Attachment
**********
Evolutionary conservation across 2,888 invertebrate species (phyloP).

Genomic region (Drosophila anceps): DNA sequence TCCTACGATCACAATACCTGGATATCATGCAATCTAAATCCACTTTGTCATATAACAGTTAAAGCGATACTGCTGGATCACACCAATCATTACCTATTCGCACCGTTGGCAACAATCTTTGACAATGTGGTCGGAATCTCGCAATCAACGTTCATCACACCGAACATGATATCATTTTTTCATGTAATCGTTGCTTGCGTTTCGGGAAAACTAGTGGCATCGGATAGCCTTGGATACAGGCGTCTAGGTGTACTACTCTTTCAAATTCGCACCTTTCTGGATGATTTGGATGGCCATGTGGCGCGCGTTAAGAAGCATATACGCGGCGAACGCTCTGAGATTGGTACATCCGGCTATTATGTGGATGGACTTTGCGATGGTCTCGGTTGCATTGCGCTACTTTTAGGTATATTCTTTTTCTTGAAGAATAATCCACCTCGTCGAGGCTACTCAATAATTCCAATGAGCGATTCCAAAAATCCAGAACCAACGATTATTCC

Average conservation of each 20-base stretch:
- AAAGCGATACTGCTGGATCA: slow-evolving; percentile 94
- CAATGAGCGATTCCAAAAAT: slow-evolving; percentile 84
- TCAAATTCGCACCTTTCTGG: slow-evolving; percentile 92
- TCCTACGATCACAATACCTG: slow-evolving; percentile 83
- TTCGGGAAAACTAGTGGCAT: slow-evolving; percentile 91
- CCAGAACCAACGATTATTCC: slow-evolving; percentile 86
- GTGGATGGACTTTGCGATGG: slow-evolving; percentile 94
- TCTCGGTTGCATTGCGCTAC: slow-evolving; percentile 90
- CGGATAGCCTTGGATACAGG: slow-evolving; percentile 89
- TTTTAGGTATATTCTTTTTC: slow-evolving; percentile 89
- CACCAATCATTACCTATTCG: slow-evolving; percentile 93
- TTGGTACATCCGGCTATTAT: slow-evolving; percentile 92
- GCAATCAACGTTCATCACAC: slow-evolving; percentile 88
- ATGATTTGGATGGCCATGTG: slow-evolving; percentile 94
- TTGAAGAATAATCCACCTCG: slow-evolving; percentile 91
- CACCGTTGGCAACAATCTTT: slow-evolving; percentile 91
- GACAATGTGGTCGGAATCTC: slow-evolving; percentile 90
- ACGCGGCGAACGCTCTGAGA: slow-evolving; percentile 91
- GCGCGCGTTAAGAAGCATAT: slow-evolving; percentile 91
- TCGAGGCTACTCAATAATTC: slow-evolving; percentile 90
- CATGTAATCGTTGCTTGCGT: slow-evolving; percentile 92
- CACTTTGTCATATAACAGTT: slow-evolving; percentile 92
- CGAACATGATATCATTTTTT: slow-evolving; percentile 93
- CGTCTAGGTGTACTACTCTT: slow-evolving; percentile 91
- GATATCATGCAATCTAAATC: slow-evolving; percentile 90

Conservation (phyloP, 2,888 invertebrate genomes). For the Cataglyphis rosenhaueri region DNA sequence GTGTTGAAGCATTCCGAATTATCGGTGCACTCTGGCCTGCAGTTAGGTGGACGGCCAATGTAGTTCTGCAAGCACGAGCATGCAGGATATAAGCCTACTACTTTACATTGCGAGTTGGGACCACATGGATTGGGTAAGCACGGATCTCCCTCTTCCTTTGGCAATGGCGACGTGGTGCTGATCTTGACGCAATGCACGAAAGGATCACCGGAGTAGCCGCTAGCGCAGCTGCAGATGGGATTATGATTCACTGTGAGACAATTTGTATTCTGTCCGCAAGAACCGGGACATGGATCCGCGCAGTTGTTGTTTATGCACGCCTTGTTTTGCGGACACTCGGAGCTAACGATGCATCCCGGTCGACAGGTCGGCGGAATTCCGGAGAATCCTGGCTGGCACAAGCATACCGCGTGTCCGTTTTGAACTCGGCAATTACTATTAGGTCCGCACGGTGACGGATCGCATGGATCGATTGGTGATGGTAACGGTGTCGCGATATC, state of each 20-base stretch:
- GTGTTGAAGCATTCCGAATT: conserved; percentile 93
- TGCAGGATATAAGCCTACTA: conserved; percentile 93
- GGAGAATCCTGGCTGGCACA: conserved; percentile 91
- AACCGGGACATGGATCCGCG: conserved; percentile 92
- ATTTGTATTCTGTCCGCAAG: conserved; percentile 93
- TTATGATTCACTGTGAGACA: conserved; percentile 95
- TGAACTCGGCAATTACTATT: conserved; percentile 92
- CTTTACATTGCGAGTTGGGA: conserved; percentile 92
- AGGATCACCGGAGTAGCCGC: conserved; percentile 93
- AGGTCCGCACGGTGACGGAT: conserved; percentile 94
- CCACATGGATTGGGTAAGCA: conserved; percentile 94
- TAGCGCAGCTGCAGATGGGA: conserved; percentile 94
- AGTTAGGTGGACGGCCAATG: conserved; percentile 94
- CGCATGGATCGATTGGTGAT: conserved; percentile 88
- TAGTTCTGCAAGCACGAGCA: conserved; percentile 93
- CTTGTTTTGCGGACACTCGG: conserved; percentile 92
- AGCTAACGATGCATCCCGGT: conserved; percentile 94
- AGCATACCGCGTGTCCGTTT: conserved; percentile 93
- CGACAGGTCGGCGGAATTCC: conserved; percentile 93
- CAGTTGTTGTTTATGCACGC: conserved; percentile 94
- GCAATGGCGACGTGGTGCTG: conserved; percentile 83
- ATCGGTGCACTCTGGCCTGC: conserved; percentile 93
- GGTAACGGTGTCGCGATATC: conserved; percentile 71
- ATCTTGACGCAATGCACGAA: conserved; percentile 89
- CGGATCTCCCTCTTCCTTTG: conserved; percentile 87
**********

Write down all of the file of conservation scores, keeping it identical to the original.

Evolutionary conservation across 2,888 invertebrate species (phyloP).

Genomic region (Drosophila anceps): DNA sequence TCCTACGATCACAATACCTGGATATCATGCAATCTAAATCCACTTTGTCATATAACAGTTAAAGCGATACTGCTGGATCACACCAATCATTACCTATTCGCACCGTTGGCAACAATCTTTGACAATGTGGTCGGAATCTCGCAATCAACGTTCATCACACCGAACATGATATCATTTTTTCATGTAATCGTTGCTTGCGTTTCGGGAAAACTAGTGGCATCGGATAGCCTTGGATACAGGCGTCTAGGTGTACTACTCTTTCAAATTCGCACCTTTCTGGATGATTTGGATGGCCATGTGGCGCGCGTTAAGAAGCATATACGCGGCGAACGCTCTGAGATTGGTACATCCGGCTATTATGTGGATGGACTTTGCGATGGTCTCGGTTGCATTGCGCTACTTTTAGGTATATTCTTTTTCTTGAAGAATAATCCACCTCGTCGAGGCTACTCAATAATTCCAATGAGCGATTCCAAAAATCCAGAACCAACGATTATTCC

Average conservation of each 20-base stretch:
- AAAGCGATACTGCTGGATCA: slow-evolving; percentile 94
- CAATGAGCGATTCCAAAAAT: slow-evolving; percentile 84
- TCAAATTCGCACCTTTCTGG: slow-evolving; percentile 92
- TCCTACGATCACAATACCTG: slow-evolving; percentile 83
- TTCGGGAAAACTAGTGGCAT: slow-evolving; percentile 91
- CCAGAACCAACGATTATTCC: slow-evolving; percentile 86
- GTGGATGGACTTTGCGATGG: slow-evolving; percentile 94
- TCTCGGTTGCATTGCGCTAC: slow-evolving; percentile 90
- CGGATAGCCTTGGATACAGG: slow-evolving; percentile 89
- TTTTAGGTATATTCTTTTTC: slow-evolving; percentile 89
- CACCAATCATTACCTATTCG: slow-evolving; percentile 93
- TTGGTACATCCGGCTATTAT: slow-evolving; percentile 92
- GCAATCAACGTTCATCACAC: slow-evolving; percentile 88
- ATGATTTGGATGGCCATGTG: slow-evolving; percentile 94
- TTGAAGAATAATCCACCTCG: slow-evolving; percentile 91
- CACCGTTGGCAACAATCTTT: slow-evolving; percentile 91
- GACAATGTGGTCGGAATCTC: slow-evolving; percentile 90
- ACGCGGCGAACGCTCTGAGA: slow-evolving; percentile 91
- GCGCGCGTTAAGAAGCATAT: slow-evolving; percentile 91
- TCGAGGCTACTCAATAATTC: slow-evolving; percentile 90
- CATGTAATCGTTGCTTGCGT: slow-evolving; percentile 92
- CACTTTGTCATATAACAGTT: slow-evolving; percentile 92
- CGAACATGATATCATTTTTT: slow-evolving; percentile 93
- CGTCTAGGTGTACTACTCTT: slow-evolving; percentile 91
- GATATCATGCAATCTAAATC: slow-evolving; percentile 90

Conservation (phyloP, 2,888 invertebrate genomes). For the Cataglyphis rosenhaueri region DNA sequence GTGTTGAAGCATTCCGAATTATCGGTGCACTCTGGCCTGCAGTTAGGTGGACGGCCAATGTAGTTCTGCAAGCACGAGCATGCAGGATATAAGCCTACTACTTTACATTGCGAGTTGGGACCACATGGATTGGGTAAGCACGGATCTCCCTCTTCCTTTGGCAATGGCGACGTGGTGCTGATCTTGACGCAATGCACGAAAGGATCACCGGAGTAGCCGCTAGCGCAGCTGCAGATGGGATTATGATTCACTGTGAGACAATTTGTATTCTGTCCGCAAGAACCGGGACATGGATCCGCGCAGTTGTTGTTTATGCACGCCTTGTTTTGCGGACACTCGGAGCTAACGATGCATCCCGGTCGACAGGTCGGCGGAATTCCGGAGAATCCTGGCTGGCACAAGCATACCGCGTGTCCGTTTTGAACTCGGCAATTACTATTAGGTCCGCACGGTGACGGATCGCATGGATCGATTGGTGATGGTAACGGTGTCGCGATATC, state of each 20-base stretch:
- GTGTTGAAGCATTCCGAATT: conserved; percentile 93
- TGCAGGATATAAGCCTACTA: conserved; percentile 93
- GGAGAATCCTGGCTGGCACA: conserved; percentile 91
- AACCGGGACATGGATCCGCG: conserved; percentile 92
- ATTTGTATTCTGTCCGCAAG: conserved; percentile 93
- TTATGATTCACTGTGAGACA: conserved; percentile 95
- TGAACTCGGCAATTACTATT: conserved; percentile 92
- CTTTACATTGCGAGTTGGGA: conserved; percentile 92
- AGGATCACCGGAGTAGCCGC: conserved; percentile 93
- AGGTCCGCACGGTGACGGAT: conserved; percentile 94
- CCACATGGATTGGGTAAGCA: conserved; percentile 94
- TAGCGCAGCTGCAGATGGGA: conserved; percentile 94
- AGTTAGGTGGACGGCCAATG: conserved; percentile 94
- CGCATGGATCGATTGGTGAT: conserved; percentile 88
- TAGTTCTGCAAGCACGAGCA: conserved; percentile 93
- CTTGTTTTGCGGACACTCGG: conserved; percentile 92
- AGCTAACGATGCATCCCGGT: conserved; percentile 94
- AGCATACCGCGTGTCCGTTT: conserved; percentile 93
- CGACAGGTCGGCGGAATTCC: conserved; percentile 93
- CAGTTGTTGTTTATGCACGC: conserved; percentile 94
- GCAATGGCGACGTGGTGCTG: conserved; percentile 83
- ATCGGTGCACTCTGGCCTGC: conserved; percentile 93
- GGTAACGGTGTCGCGATATC: conserved; percentile 71
- ATCTTGACGCAATGCACGAA: conserved; percentile 89
- CGGATCTCCCTCTTCCTTTG: conserved; percentile 87